In the very near future, Puerto Rico is expected to run out of money. The island is facing a $13 billion shortfall over the next several years. Making matters worse, reports indicate that the Puerto Rican Treasury’s single cash account and Government Development Bank are expected to deplete their remaining available liquidity prior to the year’s end. This is extremely concerning, as Puerto Rico is essentially married to the dollar, and the island cannot print its own currency.
The Puerto Rican government plans to manage the issue by consolidating its education department, restructuring its Department of Economics Development, and establishing a fiscal oversight board. However, the public is not happy with the plan, as it will certainly affect the livelihood of many citizens. For instance, many government employees will have their salaries frozen, and transportation expenses are certain to increase resulting in rising prices throughout the island.
This news comes as only 40% of the working population is currently employed, and island pensions face unfunded liabilities that were more than $37 billion in 2013. However, the situation is so dire that reductions in spending must inevitably take place. It is unknown how exactly much debt will be able to be cut by reducing government spending. But things do not appear positive, as the government expects to run out of money by next May or June.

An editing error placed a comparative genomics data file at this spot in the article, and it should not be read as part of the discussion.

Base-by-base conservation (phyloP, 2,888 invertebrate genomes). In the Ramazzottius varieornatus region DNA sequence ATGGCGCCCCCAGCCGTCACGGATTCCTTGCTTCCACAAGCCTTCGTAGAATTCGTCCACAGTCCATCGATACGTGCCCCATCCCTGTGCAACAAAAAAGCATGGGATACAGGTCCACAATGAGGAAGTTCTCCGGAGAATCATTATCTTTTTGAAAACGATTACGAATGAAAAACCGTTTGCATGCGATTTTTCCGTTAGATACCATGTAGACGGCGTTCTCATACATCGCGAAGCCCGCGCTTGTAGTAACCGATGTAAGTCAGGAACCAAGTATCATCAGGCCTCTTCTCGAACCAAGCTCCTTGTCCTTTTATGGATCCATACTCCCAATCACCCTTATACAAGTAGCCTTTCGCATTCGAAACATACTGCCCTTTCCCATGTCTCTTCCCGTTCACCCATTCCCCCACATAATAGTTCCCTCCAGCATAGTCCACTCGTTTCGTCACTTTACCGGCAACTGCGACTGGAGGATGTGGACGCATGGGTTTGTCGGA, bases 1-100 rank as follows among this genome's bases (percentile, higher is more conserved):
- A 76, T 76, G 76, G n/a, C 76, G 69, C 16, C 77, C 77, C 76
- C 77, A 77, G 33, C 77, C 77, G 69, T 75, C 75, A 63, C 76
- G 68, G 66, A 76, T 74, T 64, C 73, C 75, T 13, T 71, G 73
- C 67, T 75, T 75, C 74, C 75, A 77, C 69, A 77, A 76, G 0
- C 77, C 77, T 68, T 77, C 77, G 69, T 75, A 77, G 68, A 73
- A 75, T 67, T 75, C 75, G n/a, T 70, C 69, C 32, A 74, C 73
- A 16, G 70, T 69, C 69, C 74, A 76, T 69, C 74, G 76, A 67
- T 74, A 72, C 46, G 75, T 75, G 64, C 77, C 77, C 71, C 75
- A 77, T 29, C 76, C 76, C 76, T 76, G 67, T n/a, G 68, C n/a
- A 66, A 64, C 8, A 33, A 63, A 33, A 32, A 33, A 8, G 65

The plan to reduce spending will be difficult to put into action, as it will face heavy resistances from various unions and creditors who will try to cling to their current statuses. But with roughly $47 billion dollars of debt, there is very little Puerto Rico can do about the situation. Of that figure, $18 billion is due within the next five years. The budget gap is estimated to be $28 billion by the end of this time period. Reform measures can reduce this figure to roughly $13 billion.
It is the citizens of Puerto Rico who will suffer from a tightened budget. Negotiations with creditors are expected to be very difficult. Additionally, the education industry will be greatly affected. Action will be taken by closing schools, altering teacher pensions, and reducing subsidies to the University of Puerto Rico. Tax laws are also expected to be changed, and healthcare costs will be scrutinized.
However, the possibility of a bailout lingers. One proposal states that Puerto Rico should pressure the United States government for assistance. Unfortunately for Puerto Rico, a bailout is not expected to occur at the present time. But the situation could change if the Puerto Rican public responds aggressively to the proposed budget cuts. The issue could even come into play for the 2016 presidential election.